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'Nuclear' fallout in the Senate

Senate Republicans are planning retaliation for the "nuclear option." So far, their plan is pretty underwhelming.
A sign marks a cold-war era nuclear fallout shelter on Peanut Island near Riviera Beach, Florida, November 8, 2013.
A sign marks a cold-war era nuclear fallout shelter on Peanut Island near Riviera Beach, Florida, November 8, 2013.
It's been about three weeks since the Senate Democratic majority executed the "nuclear option," restoring majority-rule confirmation votes on judicial and executive-branch nominees, but the fallout has been pretty mild. Republicans have complained quite a bit, but vows of all-out political war have failed to materialize.
That said, the GOP minority hasn't quite gotten over the rules change they helped precipitate through unprecedented obstructionism, and is reportedly preparing a retaliatory move this week.

Senate Republicans will stage a more than 30-hour talkathon on the Senate floor to protest Democrats' triggering of the "nuclear option" last month. The GOP protest, which could extend into the weekend, will throw a wrench in Senate Majority Leader Harry Reid's (D-Nev.) hopes of wrapping up legislative business for 2013 as soon as possible.

As a procedural matter, this is more weak tea than hardball. Here's the plan: Senate Democrats intend to vote on Cornelia Pillard nomination to the D.C. Circuit, but Republicans plan to delay the vote as long as possible, push the vote to 1 a.m. Thursday. From there, GOP senators will hold the floor, complaining for 30 hours about the rule change they made necessary, until early Friday morning.
"When you blow up the Senate rules, there has to be a consequence," a Republican senator told The Hill.
That's nice, I suppose, but in this case, the consequence is GOP senators talking for a long time for no particular reason -- except to delay votes they'll eventually have to cast anyway. The "talkathon" won't actually defeat any bills or nominees; it'll just delay the point at which the Senate can go home. Opinions can vary, but the combination of a 1 a.m. vote and a bunch of speeches doesn't sound like much of a "consequence."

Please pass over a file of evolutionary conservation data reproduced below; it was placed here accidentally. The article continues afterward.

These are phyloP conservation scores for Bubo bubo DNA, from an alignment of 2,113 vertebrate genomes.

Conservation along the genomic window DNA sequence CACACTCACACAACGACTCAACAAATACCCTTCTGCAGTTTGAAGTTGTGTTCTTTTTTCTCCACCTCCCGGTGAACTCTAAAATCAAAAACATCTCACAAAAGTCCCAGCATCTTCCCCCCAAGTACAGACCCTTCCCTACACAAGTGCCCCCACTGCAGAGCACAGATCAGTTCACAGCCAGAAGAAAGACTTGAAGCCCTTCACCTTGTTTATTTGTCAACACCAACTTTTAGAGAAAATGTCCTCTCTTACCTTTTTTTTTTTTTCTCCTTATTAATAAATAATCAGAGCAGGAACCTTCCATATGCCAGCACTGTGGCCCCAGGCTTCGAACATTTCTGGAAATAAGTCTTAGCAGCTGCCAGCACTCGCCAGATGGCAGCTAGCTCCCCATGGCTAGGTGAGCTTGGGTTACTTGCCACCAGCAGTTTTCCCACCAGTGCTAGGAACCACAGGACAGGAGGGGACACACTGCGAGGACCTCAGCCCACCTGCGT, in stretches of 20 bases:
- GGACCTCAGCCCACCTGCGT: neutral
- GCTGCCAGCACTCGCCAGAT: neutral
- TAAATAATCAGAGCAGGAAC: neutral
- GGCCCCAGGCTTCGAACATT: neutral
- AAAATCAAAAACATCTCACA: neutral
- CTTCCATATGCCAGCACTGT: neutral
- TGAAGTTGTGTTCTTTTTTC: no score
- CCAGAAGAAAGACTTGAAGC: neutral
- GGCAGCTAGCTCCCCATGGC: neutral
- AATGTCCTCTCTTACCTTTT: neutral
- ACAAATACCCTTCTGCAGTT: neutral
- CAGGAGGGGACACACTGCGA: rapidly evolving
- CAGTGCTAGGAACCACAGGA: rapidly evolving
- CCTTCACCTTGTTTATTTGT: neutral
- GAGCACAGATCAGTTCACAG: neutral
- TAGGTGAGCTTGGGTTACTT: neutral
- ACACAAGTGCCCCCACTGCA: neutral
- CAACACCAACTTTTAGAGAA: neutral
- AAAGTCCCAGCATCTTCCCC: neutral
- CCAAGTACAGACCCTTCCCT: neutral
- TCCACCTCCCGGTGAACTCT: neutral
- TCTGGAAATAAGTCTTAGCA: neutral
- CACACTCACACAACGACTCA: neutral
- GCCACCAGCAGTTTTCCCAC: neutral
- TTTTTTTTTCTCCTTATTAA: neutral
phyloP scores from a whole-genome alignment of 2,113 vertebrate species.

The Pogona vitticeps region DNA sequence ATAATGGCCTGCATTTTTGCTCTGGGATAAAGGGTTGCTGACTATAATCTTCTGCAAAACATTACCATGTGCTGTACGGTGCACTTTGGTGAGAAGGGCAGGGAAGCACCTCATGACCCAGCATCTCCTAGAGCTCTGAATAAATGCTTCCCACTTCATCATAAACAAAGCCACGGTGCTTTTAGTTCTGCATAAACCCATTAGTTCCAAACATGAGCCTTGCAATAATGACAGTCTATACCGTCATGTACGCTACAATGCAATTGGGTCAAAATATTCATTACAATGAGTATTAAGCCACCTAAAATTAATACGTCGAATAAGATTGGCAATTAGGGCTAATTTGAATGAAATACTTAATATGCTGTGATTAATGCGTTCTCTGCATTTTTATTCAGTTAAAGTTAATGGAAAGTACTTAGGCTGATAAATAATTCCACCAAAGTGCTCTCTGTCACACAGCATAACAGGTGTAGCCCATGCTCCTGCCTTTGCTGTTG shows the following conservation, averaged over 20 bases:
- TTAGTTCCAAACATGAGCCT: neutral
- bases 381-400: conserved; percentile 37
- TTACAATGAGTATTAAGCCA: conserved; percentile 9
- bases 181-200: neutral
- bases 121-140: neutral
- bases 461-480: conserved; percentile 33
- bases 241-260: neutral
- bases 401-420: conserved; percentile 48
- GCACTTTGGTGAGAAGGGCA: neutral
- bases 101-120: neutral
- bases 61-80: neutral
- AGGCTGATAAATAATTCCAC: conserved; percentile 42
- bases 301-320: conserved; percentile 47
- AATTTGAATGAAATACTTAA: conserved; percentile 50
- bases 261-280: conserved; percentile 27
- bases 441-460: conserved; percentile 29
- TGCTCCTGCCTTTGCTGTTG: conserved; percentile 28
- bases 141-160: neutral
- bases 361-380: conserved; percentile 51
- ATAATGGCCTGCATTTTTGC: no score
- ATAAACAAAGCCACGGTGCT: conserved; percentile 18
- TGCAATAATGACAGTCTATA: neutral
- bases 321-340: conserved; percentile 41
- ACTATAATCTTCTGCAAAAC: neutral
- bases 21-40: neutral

I haven't talked to any Senate officials about this today, but I have a hard time imagining there are Democrats sitting around saying, "Oh no! Republicans are going to throw an inconsequential, 30-hour tantrum with no practical implications whatsoever! Anything but that!"
A Senate Democratic leadership aide told The Hill, "All they're doing is highlighting their own impotence. The Republicans no longer have the tools to delay that they had before."
This reminds me, though, of a point I've been meaning to mention. When it comes to blocking judicial nominees from receiving up-or-down votes on the Senate floor, the minority is out of luck -- the chamber has returned to majority-rule.
But in some cases, Senate Republicans will still be able to block some would-be judges thanks to the blue-slip process. Adam Serwer recently wrote a good piece on this.

Decades old, it's an informal Senate tradition implemented by the chair of the Senate Judiciary Committee, in this case Vermont Democratic Sen. Patrick Leahy. Chairmen have implemented the blue slip process differently over the years, but Leahy's custom is to be very deferential to his fellow senators from both parties. Here's the process. When a nomination or potential nomination is brought forward, the senators from that state are given a blue slip of paper. Leahy's practice is not to put forth a nominee for a committee vote unless both of those senators return their blue slips, indicating their approval of allowing the nomination to go forward. Republicans have taken advantage of Leahy's deference to slow down judicial nominations -- in some cases, even for names they have approved in advance. [...] The blue slip process can act as a silent filibuster, a way Senators can block judicial nominations without drawing public attention to what they're doing.

"The blue-slip problem has already been a significant obstruction tool with certain nominees," the Brennan Center Elisha Bannon told Adam. "It could potentially become an even more significant tool of obstruction now that the filibuster is no longer an option."
Keep this in mind in the coming months. Democrats may prioritize filling the dozens of remaining vacancies on the federal bench, but so long as the blue-slip process remains in place, red-state vacancies are likely to remain that way for quite a while.